Erin Stillman Jump in The Haunting of Hill House. Photo: Chicken Coop
The Haunting of Hill House
Adapted for the stage by Andrew Leslie
Based on the novel by Shirley Jackson
Directed by Jason Cooper
A review by Keith Waits
Entire contents are copyright © 2021 by Keith Waits. All rights reserved.
No less an authority than Stephen King has called Shirley Jackson’s 1959 novel, The Haunting of Hill House, “…one of the finest horror novels ever written.” A masterpiece of portent and suggestion, it invites the reader to bring their own imagination to bear on the story.
Theatre, not unlike films and television, tends to provide more to the audience. We demand ghosts and other supernatural phenomena manifest themselves. We cherish the effect, Whereas Jackson leaves us to question things, Andrew Leslie’s play allows ghosts to appear as characters onstage.
I want to be careful to avoid saying more because director Jason Cooper is ingenious in using simple theatricality to good effect here, fashioning an old-fashioned spookfest that is a refreshing respite from the unsubtle violence and gore. The less you know, the better.
Jackson’s story is iconic and influenced many that followed. Dr. John Montague (Scott Goodman), an investigator who hopes to find scientific evidence of the existence of the supernatural rents Hill House for a summer and invites as his guests Eleanor Vance (Erin Stillman Jump), a shy young woman who resents her reclusive life caring for her disabled mother, Theodora (Sage Martin), an unorthodox and self-confident artist; and Luke Sanderson (Duncan Phillips), the young heir to Hill House, who is host to the others. There is also the housekeeper, Mrs. Dudley (Hanna Jones Thomas) whose duties are limited – “I don’t serve!” and leaves every night before dark to return to her home in the village six miles away.
Things happen. Noises, lights flicker, and people believe they see things. And what about that locked door to the tower? By the time Mrs. Montague (Katherine Summerfield) arrives to check on her husband’s progress with the upright Arthur Parker (Chad Ballard) in tow, there is no doubt that Hill House is haunted.
This play can seem old-fashioned to the point of creaky to a modern audience, but Cooper understands the value of creepy over the shocking and lets his able cast underplay the early, dialogue-heavy scenes into a slow build – the opening night performance might have been a tad too slow – until more and more mysterious occurrences dominate the narrative.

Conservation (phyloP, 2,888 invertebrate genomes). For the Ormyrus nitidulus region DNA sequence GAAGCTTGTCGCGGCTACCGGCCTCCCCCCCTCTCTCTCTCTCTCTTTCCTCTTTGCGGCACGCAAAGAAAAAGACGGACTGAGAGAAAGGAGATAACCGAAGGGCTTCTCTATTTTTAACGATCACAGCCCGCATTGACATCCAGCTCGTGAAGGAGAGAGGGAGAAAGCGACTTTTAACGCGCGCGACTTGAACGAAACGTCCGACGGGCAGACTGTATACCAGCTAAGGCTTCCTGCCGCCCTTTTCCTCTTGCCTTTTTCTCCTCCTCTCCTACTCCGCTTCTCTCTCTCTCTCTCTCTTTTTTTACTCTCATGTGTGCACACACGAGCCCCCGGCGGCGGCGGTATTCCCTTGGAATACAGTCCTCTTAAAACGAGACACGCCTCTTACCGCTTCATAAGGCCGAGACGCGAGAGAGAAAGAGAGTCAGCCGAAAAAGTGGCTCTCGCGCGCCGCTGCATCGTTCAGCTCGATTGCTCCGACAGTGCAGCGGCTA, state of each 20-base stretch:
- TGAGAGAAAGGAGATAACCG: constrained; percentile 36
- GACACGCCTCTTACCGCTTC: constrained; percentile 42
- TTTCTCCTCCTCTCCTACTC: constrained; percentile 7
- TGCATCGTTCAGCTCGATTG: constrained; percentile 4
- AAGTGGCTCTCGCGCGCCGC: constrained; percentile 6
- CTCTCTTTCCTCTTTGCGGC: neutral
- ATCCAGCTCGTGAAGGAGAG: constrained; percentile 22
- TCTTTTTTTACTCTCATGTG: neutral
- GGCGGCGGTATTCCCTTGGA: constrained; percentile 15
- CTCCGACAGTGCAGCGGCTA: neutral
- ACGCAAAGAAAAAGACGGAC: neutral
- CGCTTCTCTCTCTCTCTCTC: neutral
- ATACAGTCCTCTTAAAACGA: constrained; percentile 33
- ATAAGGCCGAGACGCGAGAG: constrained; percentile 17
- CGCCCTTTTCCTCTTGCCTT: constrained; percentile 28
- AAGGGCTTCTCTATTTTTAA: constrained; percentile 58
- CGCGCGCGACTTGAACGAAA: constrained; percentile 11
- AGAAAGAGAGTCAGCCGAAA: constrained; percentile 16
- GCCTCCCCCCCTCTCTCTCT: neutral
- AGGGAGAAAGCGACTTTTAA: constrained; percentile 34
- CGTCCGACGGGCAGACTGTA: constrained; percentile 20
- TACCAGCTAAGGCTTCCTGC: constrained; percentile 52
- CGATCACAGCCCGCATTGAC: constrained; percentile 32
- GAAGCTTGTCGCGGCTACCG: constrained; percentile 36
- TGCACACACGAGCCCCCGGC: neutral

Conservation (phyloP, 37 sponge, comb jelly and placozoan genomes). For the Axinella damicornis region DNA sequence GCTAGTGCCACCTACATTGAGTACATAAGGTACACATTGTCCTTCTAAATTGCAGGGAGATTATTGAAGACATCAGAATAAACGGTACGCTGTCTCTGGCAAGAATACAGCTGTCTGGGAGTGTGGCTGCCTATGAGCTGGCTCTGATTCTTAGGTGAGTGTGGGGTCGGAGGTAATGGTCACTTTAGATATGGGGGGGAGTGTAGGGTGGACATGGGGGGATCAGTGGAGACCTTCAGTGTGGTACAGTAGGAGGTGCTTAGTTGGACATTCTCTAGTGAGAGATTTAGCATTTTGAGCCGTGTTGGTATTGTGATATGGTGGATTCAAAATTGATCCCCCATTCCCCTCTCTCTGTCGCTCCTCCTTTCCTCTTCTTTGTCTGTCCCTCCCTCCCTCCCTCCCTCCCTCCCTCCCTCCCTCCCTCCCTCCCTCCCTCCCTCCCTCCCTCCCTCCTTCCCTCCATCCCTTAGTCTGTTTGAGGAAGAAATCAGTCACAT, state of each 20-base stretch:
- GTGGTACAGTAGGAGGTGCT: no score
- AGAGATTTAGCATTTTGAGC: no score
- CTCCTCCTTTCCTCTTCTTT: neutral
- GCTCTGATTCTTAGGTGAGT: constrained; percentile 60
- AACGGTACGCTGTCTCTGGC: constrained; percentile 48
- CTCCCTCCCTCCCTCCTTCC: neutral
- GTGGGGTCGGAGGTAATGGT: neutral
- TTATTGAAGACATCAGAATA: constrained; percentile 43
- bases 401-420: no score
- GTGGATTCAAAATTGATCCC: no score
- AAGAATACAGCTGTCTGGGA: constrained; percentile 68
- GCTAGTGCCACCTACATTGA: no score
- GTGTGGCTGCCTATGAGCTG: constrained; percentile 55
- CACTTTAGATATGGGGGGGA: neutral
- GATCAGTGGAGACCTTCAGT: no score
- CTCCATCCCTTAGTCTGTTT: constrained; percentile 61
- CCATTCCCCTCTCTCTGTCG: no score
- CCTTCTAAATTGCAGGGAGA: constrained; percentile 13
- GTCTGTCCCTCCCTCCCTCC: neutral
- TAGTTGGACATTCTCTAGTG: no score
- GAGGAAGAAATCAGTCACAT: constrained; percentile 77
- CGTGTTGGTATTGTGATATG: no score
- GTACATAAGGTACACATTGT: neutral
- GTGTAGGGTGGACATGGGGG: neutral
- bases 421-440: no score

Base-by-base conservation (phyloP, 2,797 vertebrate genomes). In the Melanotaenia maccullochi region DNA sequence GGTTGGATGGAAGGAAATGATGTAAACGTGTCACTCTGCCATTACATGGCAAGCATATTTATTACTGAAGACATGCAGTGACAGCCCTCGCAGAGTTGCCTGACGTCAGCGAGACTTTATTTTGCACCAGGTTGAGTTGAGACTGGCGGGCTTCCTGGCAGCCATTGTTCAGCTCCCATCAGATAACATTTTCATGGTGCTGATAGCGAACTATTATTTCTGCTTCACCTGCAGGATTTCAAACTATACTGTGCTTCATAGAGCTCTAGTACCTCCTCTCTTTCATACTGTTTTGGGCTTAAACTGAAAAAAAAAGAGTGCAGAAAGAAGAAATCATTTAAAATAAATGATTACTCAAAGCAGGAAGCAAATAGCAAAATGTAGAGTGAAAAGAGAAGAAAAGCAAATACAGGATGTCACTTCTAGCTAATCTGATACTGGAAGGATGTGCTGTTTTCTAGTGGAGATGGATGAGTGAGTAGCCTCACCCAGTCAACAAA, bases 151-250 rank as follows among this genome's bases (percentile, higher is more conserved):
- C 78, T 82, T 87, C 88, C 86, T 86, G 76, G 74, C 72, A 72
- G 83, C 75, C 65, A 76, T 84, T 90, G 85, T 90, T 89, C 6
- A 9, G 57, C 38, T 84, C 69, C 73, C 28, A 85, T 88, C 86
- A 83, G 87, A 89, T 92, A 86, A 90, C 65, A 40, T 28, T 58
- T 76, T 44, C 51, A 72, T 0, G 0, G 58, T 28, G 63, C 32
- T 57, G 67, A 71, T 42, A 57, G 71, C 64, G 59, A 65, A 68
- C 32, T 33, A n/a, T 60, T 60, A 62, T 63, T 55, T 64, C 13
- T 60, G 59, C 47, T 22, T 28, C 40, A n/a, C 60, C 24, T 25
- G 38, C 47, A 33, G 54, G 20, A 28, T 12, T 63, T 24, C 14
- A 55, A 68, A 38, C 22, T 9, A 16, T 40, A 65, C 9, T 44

Although her character feels overdone, my favorite among the cast was Katherine Summerfield. The problem is after the more restrained playing from the others, she almost seems to have walked from an entirely different play. In particular, I had a hard time buying the idea that the disciplined intellectual Dr. Montague, smartly realized by Goodman, married this blowsy, self-important, and wholly fraudulent person. But Summerfield commits to the character with wonderful energy and comic timing.
The other stand-out performance was Hannah Jones Thomas’ severe but amusing read on Mrs. Dudley. Her time on stage is limited, but Thomas plays every saturnine moment with relish.
Everyone else is solid, and Jump, Martin, Phillips, and Goodman all work within the same, low-key tone; Jump naive but alert to the spirits, Martin saucy and tart, Phillips laid back and with an underwhelmed sarcasm, and Goodman grounding the quartet with his stoic investigator’s perspective.
The sound design, by Cooper, and Jesse Alford’s lighting contribute a great deal to the tense and macabre atmosphere, but I won’t tell you exactly how. A play like The Haunting of Hill House can be difficult to review in full without spoilers, but suffice to say that the production does a very good job of realizing Andrew Leslie’s less vague take on whether this house is haunted. Attending it is a vote for intelligent, more traditional horror classics (as is KY Shakespeare’s The Turn of the Screw), and who knows, you might even decide to read the book.
Featuring Chad Ballard, Scott Goodman, Erin Stillman Jump, Sage Martin, Duncan Phillips, Katherine Summerfield, & Hannah Jones Thomas
The Haunting of Hill House
October 21 & 28 @ 7:30 pm
October 22, 23, 29, & 30 @ 8:00 pm
October 24 & 31 @ 2:00 pm
October 24 @ 7:00 pm
The Chicken Coop Theatre Company
Kentucky Center for the Performing Arts
501 West Main Street
Louisville, KY 40202
Keith Waits is a native of Louisville who works at Louisville Visual Art during the days, including being the host of LVA’s Artebella On The Radio on WXOX 97.1 FM / ARTxFM.com, but spends most of his evenings indulging his taste for theatre, music and visual arts. His work has appeared in LEO Weekly, Pure Uncut Candy, TheatreLouisville, and Louisville Mojo. He is now Managing Editor for Arts-Louisville.com.